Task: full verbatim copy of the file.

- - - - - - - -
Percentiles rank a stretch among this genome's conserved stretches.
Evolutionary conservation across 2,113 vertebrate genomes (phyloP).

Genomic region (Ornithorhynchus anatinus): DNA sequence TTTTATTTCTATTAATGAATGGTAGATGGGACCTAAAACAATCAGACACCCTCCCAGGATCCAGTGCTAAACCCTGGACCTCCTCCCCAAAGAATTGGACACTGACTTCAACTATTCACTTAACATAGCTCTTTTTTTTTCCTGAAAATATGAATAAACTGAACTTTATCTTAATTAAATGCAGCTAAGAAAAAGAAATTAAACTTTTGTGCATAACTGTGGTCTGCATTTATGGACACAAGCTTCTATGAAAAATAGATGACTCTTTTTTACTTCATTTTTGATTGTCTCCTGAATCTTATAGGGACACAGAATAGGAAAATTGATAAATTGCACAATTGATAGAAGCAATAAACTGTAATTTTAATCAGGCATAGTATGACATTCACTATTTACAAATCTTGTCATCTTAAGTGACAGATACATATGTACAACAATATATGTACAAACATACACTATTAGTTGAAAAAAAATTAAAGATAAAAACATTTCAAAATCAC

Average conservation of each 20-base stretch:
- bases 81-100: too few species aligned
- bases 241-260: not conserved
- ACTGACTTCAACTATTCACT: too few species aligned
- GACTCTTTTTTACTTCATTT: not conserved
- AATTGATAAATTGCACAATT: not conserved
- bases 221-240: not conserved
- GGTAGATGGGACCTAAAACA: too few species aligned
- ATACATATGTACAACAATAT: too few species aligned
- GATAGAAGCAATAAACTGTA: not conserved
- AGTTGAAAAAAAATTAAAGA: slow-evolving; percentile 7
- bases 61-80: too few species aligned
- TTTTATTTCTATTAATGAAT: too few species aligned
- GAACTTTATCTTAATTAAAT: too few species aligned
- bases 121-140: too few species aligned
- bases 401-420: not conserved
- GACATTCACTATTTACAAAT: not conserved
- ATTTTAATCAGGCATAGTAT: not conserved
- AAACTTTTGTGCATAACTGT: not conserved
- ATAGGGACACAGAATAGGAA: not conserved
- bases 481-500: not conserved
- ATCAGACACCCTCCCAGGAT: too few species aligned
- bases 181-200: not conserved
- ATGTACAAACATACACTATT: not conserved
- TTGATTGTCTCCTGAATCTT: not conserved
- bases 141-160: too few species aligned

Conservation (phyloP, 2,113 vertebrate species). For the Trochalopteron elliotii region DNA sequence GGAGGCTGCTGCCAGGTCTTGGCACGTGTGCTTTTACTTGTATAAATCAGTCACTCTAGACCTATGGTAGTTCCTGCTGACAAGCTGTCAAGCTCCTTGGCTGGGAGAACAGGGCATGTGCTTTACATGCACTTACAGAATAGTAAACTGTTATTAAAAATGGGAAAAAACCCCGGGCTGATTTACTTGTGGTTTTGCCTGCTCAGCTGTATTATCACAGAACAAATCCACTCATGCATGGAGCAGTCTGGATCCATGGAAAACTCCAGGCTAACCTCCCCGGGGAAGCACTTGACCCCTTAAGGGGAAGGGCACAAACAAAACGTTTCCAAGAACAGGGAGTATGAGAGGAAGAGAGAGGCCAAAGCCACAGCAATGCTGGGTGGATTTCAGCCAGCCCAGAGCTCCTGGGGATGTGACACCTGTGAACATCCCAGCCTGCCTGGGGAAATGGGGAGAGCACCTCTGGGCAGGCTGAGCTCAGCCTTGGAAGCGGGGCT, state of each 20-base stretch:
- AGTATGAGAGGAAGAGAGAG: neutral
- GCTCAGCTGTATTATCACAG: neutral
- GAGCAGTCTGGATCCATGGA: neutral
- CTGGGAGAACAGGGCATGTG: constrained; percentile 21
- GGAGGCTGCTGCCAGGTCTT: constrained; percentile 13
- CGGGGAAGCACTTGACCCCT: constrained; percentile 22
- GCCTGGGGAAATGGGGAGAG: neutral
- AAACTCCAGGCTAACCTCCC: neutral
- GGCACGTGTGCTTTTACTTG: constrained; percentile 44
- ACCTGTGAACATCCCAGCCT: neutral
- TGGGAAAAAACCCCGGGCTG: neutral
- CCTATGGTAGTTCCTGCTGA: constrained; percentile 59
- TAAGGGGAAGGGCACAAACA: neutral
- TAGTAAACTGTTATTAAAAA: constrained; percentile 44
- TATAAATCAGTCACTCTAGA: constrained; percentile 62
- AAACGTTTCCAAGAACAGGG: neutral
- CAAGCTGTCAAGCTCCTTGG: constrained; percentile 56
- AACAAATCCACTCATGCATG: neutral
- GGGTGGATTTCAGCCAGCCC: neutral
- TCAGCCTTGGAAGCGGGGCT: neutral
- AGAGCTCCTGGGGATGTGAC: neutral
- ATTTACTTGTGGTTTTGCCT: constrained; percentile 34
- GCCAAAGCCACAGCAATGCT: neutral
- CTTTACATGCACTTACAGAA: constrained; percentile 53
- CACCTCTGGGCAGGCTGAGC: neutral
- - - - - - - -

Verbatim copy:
Percentiles rank a stretch among this genome's conserved stretches.
Evolutionary conservation across 2,113 vertebrate genomes (phyloP).

Genomic region (Ornithorhynchus anatinus): DNA sequence TTTTATTTCTATTAATGAATGGTAGATGGGACCTAAAACAATCAGACACCCTCCCAGGATCCAGTGCTAAACCCTGGACCTCCTCCCCAAAGAATTGGACACTGACTTCAACTATTCACTTAACATAGCTCTTTTTTTTTCCTGAAAATATGAATAAACTGAACTTTATCTTAATTAAATGCAGCTAAGAAAAAGAAATTAAACTTTTGTGCATAACTGTGGTCTGCATTTATGGACACAAGCTTCTATGAAAAATAGATGACTCTTTTTTACTTCATTTTTGATTGTCTCCTGAATCTTATAGGGACACAGAATAGGAAAATTGATAAATTGCACAATTGATAGAAGCAATAAACTGTAATTTTAATCAGGCATAGTATGACATTCACTATTTACAAATCTTGTCATCTTAAGTGACAGATACATATGTACAACAATATATGTACAAACATACACTATTAGTTGAAAAAAAATTAAAGATAAAAACATTTCAAAATCAC

Average conservation of each 20-base stretch:
- bases 81-100: too few species aligned
- bases 241-260: not conserved
- ACTGACTTCAACTATTCACT: too few species aligned
- GACTCTTTTTTACTTCATTT: not conserved
- AATTGATAAATTGCACAATT: not conserved
- bases 221-240: not conserved
- GGTAGATGGGACCTAAAACA: too few species aligned
- ATACATATGTACAACAATAT: too few species aligned
- GATAGAAGCAATAAACTGTA: not conserved
- AGTTGAAAAAAAATTAAAGA: slow-evolving; percentile 7
- bases 61-80: too few species aligned
- TTTTATTTCTATTAATGAAT: too few species aligned
- GAACTTTATCTTAATTAAAT: too few species aligned
- bases 121-140: too few species aligned
- bases 401-420: not conserved
- GACATTCACTATTTACAAAT: not conserved
- ATTTTAATCAGGCATAGTAT: not conserved
- AAACTTTTGTGCATAACTGT: not conserved
- ATAGGGACACAGAATAGGAA: not conserved
- bases 481-500: not conserved
- ATCAGACACCCTCCCAGGAT: too few species aligned
- bases 181-200: not conserved
- ATGTACAAACATACACTATT: not conserved
- TTGATTGTCTCCTGAATCTT: not conserved
- bases 141-160: too few species aligned

Conservation (phyloP, 2,113 vertebrate species). For the Trochalopteron elliotii region DNA sequence GGAGGCTGCTGCCAGGTCTTGGCACGTGTGCTTTTACTTGTATAAATCAGTCACTCTAGACCTATGGTAGTTCCTGCTGACAAGCTGTCAAGCTCCTTGGCTGGGAGAACAGGGCATGTGCTTTACATGCACTTACAGAATAGTAAACTGTTATTAAAAATGGGAAAAAACCCCGGGCTGATTTACTTGTGGTTTTGCCTGCTCAGCTGTATTATCACAGAACAAATCCACTCATGCATGGAGCAGTCTGGATCCATGGAAAACTCCAGGCTAACCTCCCCGGGGAAGCACTTGACCCCTTAAGGGGAAGGGCACAAACAAAACGTTTCCAAGAACAGGGAGTATGAGAGGAAGAGAGAGGCCAAAGCCACAGCAATGCTGGGTGGATTTCAGCCAGCCCAGAGCTCCTGGGGATGTGACACCTGTGAACATCCCAGCCTGCCTGGGGAAATGGGGAGAGCACCTCTGGGCAGGCTGAGCTCAGCCTTGGAAGCGGGGCT, state of each 20-base stretch:
- AGTATGAGAGGAAGAGAGAG: neutral
- GCTCAGCTGTATTATCACAG: neutral
- GAGCAGTCTGGATCCATGGA: neutral
- CTGGGAGAACAGGGCATGTG: constrained; percentile 21
- GGAGGCTGCTGCCAGGTCTT: constrained; percentile 13
- CGGGGAAGCACTTGACCCCT: constrained; percentile 22
- GCCTGGGGAAATGGGGAGAG: neutral
- AAACTCCAGGCTAACCTCCC: neutral
- GGCACGTGTGCTTTTACTTG: constrained; percentile 44
- ACCTGTGAACATCCCAGCCT: neutral
- TGGGAAAAAACCCCGGGCTG: neutral
- CCTATGGTAGTTCCTGCTGA: constrained; percentile 59
- TAAGGGGAAGGGCACAAACA: neutral
- TAGTAAACTGTTATTAAAAA: constrained; percentile 44
- TATAAATCAGTCACTCTAGA: constrained; percentile 62
- AAACGTTTCCAAGAACAGGG: neutral
- CAAGCTGTCAAGCTCCTTGG: constrained; percentile 56
- AACAAATCCACTCATGCATG: neutral
- GGGTGGATTTCAGCCAGCCC: neutral
- TCAGCCTTGGAAGCGGGGCT: neutral
- AGAGCTCCTGGGGATGTGAC: neutral
- ATTTACTTGTGGTTTTGCCT: constrained; percentile 34
- GCCAAAGCCACAGCAATGCT: neutral
- CTTTACATGCACTTACAGAA: constrained; percentile 53
- CACCTCTGGGCAGGCTGAGC: neutral